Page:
Sure, I might try and tack on a half-day of fishing or a few hours of beach time during a business trip before flying home, but the last time I took an honest-to-goodness vacation, without a laptop or cell phone was... July of 1999. Last time you did? Probably a few months ago, if not sooner. Every year, I’m sent emails full of photos from my friends, as they come back from Africa, or Australia, or some other wonderful place, where they’ve toured for the previous two weeks, totally off the grid.
While I try to explore at least one new place every time I travel, the concept of “off the grid” is virtually foreign to me. I never know where the next deal is going to come from, or who’s going to refer it to me. Maybe it'll be from my plane seat-mate? (Who on this flight, is a new mother trying to get her one year old to stop crying. Tip - Always stick a bottle in their mouths on take-offs and landings) Not this trip, but next time, maybe. - At the supermarket? I always carry a business card or two, just keep a few in every pocket… you never know. It’s happened. Watching the Dodgers? Who knows what the guy next to me does for a living when he’s not trash-talking the Giants?
Remember the scene in Beverly Hills Cop II, (I doubt you would, normal people wouldn’t, it’s just how my brain works) where Eddie Murphy, undercover, says to the guy with the fake credit cards, “If you can’t handle this, I’ll just go to someone else. I’m a bizness man. I’m doin’ bizness. I’m makin’ moves. I’m movin!’” He’s snapping all around, moving in a million different directions to make his point. That’s how I live - Spinning ten plates at any given time - and thoroughly enjoying it! And that’s the key - when you enjoy what you do, it’s not work. That’s why the part about not going off the grid or taking a vacation isn’t a plea for sympathy - quite the opposite, it’s saying “hey, if you want this, can you handle doing things a lot differently than what you’re used to?”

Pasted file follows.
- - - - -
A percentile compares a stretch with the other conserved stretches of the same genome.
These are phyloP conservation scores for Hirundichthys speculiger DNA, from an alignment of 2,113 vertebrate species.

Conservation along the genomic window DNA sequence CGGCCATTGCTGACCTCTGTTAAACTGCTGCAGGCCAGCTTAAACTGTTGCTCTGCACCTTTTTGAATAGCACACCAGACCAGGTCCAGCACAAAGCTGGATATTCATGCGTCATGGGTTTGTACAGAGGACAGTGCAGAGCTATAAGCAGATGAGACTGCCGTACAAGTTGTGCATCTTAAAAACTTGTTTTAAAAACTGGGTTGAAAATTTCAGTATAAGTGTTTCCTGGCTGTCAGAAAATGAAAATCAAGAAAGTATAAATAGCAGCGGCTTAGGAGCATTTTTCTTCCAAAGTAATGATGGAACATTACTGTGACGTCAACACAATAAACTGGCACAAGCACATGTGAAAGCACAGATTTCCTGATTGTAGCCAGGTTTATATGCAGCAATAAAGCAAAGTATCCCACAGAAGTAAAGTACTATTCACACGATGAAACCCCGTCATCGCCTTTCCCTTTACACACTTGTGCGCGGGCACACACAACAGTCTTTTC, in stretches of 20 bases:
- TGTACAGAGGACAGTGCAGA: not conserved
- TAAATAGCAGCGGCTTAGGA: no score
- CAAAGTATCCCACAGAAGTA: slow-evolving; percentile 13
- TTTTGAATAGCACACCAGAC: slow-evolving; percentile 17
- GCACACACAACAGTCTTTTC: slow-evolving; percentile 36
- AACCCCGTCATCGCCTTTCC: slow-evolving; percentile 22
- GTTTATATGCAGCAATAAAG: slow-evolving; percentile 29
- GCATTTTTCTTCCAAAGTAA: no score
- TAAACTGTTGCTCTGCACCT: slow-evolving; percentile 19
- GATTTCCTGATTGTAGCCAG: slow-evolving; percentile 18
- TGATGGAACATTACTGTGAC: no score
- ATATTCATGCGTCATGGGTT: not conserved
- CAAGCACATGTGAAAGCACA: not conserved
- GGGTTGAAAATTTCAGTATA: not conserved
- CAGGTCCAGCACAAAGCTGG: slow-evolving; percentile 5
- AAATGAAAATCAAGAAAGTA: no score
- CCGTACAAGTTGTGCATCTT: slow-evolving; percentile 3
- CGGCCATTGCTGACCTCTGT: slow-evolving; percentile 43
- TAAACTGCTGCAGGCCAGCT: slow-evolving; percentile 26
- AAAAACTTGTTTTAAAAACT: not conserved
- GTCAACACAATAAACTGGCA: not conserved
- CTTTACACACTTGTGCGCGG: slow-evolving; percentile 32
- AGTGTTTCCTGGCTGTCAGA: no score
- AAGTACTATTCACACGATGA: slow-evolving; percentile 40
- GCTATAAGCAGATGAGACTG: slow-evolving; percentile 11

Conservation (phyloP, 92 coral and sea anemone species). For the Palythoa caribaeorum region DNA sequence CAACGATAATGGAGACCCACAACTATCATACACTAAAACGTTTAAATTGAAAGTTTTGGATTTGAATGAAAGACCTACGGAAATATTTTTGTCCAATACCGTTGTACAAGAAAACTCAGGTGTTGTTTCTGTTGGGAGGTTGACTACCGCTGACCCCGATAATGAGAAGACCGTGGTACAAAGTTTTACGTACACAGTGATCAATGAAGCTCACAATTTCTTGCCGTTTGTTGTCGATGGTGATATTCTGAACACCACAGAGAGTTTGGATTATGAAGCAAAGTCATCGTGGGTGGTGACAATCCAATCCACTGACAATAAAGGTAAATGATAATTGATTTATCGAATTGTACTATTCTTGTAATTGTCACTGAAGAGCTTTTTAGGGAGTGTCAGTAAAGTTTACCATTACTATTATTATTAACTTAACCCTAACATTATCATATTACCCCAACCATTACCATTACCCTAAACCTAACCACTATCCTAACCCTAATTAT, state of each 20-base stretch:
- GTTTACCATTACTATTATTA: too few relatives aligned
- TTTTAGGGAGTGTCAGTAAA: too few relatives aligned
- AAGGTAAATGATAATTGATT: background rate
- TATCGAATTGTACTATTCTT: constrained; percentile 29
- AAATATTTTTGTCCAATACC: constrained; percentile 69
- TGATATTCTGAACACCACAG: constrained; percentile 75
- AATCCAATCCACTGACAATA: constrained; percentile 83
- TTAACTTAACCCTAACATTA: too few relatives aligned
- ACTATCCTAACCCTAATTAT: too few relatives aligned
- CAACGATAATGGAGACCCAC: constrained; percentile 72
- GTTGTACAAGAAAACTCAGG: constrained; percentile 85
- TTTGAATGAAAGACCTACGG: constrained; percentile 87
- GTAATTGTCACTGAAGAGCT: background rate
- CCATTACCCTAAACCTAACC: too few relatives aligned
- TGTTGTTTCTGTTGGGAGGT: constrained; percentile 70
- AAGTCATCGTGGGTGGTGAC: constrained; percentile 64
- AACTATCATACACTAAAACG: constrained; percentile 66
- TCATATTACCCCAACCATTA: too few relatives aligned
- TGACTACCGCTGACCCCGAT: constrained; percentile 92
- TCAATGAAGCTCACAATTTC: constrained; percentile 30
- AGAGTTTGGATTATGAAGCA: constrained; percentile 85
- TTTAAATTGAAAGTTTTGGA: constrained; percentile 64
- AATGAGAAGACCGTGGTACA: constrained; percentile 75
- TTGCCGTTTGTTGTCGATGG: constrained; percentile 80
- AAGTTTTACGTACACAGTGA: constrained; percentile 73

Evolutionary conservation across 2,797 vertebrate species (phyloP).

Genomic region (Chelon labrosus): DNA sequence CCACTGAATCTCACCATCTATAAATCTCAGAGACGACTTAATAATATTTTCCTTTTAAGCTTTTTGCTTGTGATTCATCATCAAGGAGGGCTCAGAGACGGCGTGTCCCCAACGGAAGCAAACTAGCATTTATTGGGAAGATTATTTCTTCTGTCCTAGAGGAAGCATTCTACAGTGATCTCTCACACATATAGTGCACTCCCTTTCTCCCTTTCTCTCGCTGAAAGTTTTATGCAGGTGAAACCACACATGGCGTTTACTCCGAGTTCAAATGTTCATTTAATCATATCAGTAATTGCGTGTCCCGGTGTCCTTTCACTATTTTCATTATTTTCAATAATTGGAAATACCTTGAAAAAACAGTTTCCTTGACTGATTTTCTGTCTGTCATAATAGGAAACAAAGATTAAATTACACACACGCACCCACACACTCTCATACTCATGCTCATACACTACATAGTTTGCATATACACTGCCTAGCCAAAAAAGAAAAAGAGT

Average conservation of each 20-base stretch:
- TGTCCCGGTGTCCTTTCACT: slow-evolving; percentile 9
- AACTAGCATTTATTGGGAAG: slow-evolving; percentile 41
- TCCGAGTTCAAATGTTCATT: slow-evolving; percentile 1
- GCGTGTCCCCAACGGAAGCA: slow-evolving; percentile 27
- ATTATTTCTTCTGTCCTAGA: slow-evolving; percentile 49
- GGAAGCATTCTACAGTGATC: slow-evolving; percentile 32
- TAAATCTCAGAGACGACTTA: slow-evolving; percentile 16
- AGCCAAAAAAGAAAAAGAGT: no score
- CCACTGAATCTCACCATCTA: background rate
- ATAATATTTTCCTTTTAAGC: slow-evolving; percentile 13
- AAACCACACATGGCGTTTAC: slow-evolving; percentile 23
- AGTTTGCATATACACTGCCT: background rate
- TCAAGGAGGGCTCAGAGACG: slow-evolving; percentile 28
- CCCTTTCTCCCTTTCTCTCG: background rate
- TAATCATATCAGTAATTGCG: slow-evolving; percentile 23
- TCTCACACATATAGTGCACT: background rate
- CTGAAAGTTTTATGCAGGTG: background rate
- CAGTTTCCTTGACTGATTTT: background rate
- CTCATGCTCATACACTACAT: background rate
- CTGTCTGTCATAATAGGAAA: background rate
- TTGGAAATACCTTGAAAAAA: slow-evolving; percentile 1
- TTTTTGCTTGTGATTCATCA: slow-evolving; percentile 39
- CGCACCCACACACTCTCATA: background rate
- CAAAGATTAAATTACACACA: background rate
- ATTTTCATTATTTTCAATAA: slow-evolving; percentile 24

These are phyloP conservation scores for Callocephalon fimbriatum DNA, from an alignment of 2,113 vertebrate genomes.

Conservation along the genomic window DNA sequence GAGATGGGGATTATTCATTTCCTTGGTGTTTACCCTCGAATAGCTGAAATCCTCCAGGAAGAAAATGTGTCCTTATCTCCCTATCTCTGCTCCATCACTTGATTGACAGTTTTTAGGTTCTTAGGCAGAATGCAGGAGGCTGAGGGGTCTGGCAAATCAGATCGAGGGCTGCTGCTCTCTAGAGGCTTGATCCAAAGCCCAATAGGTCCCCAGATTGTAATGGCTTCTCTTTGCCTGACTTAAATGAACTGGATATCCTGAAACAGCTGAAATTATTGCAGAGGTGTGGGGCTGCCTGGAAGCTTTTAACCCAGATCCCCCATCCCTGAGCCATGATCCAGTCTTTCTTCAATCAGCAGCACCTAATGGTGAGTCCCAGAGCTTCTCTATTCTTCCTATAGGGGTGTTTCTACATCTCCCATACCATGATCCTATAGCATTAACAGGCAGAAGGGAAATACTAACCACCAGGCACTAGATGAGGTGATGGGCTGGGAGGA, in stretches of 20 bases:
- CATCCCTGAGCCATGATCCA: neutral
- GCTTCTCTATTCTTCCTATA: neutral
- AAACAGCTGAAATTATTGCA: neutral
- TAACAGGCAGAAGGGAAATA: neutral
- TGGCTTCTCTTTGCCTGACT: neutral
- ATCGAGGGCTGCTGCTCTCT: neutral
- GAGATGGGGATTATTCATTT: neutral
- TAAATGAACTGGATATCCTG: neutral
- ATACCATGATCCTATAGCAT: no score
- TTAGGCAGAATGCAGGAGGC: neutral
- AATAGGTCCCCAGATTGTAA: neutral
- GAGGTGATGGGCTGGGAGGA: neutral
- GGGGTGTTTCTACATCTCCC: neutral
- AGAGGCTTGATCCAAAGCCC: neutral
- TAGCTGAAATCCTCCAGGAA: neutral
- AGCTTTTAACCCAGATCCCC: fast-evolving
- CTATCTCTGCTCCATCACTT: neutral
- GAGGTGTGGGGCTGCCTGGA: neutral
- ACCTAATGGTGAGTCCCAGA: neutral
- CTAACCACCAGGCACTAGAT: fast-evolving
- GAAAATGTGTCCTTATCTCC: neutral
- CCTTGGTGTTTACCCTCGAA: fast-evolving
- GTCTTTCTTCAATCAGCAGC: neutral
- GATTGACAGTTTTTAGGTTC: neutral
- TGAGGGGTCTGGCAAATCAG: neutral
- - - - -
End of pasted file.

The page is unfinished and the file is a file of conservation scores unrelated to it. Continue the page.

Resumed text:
“Why don’t you do some work?” This IS work! This is what I do! I meet people, I paint murals, I teach other people how to paint murals, I work on new products, I make two and two equal five. I don’t sit behind a desk and create spreadsheets. I don’t move numbers from category A to category B. I don’t take phone calls asking where the “Late Report” is from a boss who hovers over me all the time. And I certainly don’t send out an email, go out for a donut, and then hope that when I get back to my desk, I’ll have a response. Wherever I am, that’s work. Whatever I’m doing, that’s work. And no, it’s not at a desk, and no, it’s not in a cubicle, and yes, I’m probably having a heck of a lot of fun doing it.
So Let’s translate “why don’t you do some work” into what it really is: “How come your job lets you fly all over the place, meeting really cool people in really cool places; and how come you get to work on fun new products… and why can’t mine? Your job certainly doesn’t seem like work, why does mine?”
My answer to them? Because you don’t want it badly enough. If you really did, you’d have it. You’d take the risk, and play the game. (In actuality, that’s all it ever is - one giant game.) Face it - Having a job where you’re not the boss is... well, safe. You might hate it, you might think you can do it better, and you might want to firebomb your cubicle, but in the end, it’s safe. Your direct deposit comes in every other Friday, and you know it’ll be there. When you or someone in your family gets sick, you can whip out your insurance card and go to the doctor. Going out on your own isn’t that simple. You’d worry every single day that this is the day you’re going to screw it all up, and lose it all. And when you go to bed at 4:30 AM the next morning, (not because you can’t sleep, but because sometimes it’s the only time you can get any kind of work done without kids wanting to go to the park and without emails and phone calls constantly interrupting you) you’d smile as your head hit the pillow. Why? Because you kept it going another day, and you actually look forward to working. Or, maybe you’ll get to bed on time but you’ll wake up early… and you’ll do so smiling, no matter how early it is. Whatever the case… you’d be scared on a regular basis. The paycheck wouldn’t be guaranteed, but the excitement darn well would be.